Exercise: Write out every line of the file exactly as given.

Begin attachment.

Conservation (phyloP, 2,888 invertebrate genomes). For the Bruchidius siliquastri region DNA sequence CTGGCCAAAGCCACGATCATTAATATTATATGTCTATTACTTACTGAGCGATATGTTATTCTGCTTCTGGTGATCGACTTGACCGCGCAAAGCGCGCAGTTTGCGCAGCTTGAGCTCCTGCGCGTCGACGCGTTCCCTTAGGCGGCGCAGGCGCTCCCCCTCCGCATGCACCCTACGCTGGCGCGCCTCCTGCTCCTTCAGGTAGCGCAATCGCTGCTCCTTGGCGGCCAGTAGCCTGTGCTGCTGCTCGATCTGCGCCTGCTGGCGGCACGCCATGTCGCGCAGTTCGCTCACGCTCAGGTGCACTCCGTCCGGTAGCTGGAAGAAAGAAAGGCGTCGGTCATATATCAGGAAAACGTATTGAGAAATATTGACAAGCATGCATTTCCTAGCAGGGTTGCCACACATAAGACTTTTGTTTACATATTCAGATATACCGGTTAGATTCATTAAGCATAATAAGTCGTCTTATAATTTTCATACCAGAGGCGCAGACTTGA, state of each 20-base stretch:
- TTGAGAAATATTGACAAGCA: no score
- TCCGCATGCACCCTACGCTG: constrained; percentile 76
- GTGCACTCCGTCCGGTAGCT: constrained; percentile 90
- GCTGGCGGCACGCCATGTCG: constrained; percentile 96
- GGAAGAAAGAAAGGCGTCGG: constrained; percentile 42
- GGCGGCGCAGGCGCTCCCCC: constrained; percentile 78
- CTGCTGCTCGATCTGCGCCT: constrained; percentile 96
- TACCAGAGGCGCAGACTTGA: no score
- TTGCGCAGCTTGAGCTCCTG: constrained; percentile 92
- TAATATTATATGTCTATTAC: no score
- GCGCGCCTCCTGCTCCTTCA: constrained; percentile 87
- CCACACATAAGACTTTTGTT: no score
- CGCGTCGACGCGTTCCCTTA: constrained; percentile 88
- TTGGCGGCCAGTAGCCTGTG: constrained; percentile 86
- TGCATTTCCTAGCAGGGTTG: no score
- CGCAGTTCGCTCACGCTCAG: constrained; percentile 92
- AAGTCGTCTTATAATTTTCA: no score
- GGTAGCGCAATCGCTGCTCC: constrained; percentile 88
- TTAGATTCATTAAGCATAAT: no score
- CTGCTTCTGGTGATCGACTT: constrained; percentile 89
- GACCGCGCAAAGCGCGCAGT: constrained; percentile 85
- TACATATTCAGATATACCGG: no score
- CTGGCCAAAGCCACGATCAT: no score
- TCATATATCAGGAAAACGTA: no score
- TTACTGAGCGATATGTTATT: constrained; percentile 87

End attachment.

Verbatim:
Conservation (phyloP, 2,888 invertebrate genomes). For the Bruchidius siliquastri region DNA sequence CTGGCCAAAGCCACGATCATTAATATTATATGTCTATTACTTACTGAGCGATATGTTATTCTGCTTCTGGTGATCGACTTGACCGCGCAAAGCGCGCAGTTTGCGCAGCTTGAGCTCCTGCGCGTCGACGCGTTCCCTTAGGCGGCGCAGGCGCTCCCCCTCCGCATGCACCCTACGCTGGCGCGCCTCCTGCTCCTTCAGGTAGCGCAATCGCTGCTCCTTGGCGGCCAGTAGCCTGTGCTGCTGCTCGATCTGCGCCTGCTGGCGGCACGCCATGTCGCGCAGTTCGCTCACGCTCAGGTGCACTCCGTCCGGTAGCTGGAAGAAAGAAAGGCGTCGGTCATATATCAGGAAAACGTATTGAGAAATATTGACAAGCATGCATTTCCTAGCAGGGTTGCCACACATAAGACTTTTGTTTACATATTCAGATATACCGGTTAGATTCATTAAGCATAATAAGTCGTCTTATAATTTTCATACCAGAGGCGCAGACTTGA, state of each 20-base stretch:
- TTGAGAAATATTGACAAGCA: no score
- TCCGCATGCACCCTACGCTG: constrained; percentile 76
- GTGCACTCCGTCCGGTAGCT: constrained; percentile 90
- GCTGGCGGCACGCCATGTCG: constrained; percentile 96
- GGAAGAAAGAAAGGCGTCGG: constrained; percentile 42
- GGCGGCGCAGGCGCTCCCCC: constrained; percentile 78
- CTGCTGCTCGATCTGCGCCT: constrained; percentile 96
- TACCAGAGGCGCAGACTTGA: no score
- TTGCGCAGCTTGAGCTCCTG: constrained; percentile 92
- TAATATTATATGTCTATTAC: no score
- GCGCGCCTCCTGCTCCTTCA: constrained; percentile 87
- CCACACATAAGACTTTTGTT: no score
- CGCGTCGACGCGTTCCCTTA: constrained; percentile 88
- TTGGCGGCCAGTAGCCTGTG: constrained; percentile 86
- TGCATTTCCTAGCAGGGTTG: no score
- CGCAGTTCGCTCACGCTCAG: constrained; percentile 92
- AAGTCGTCTTATAATTTTCA: no score
- GGTAGCGCAATCGCTGCTCC: constrained; percentile 88
- TTAGATTCATTAAGCATAAT: no score
- CTGCTTCTGGTGATCGACTT: constrained; percentile 89
- GACCGCGCAAAGCGCGCAGT: constrained; percentile 85
- TACATATTCAGATATACCGG: no score
- CTGGCCAAAGCCACGATCAT: no score
- TCATATATCAGGAAAACGTA: no score
- TTACTGAGCGATATGTTATT: constrained; percentile 87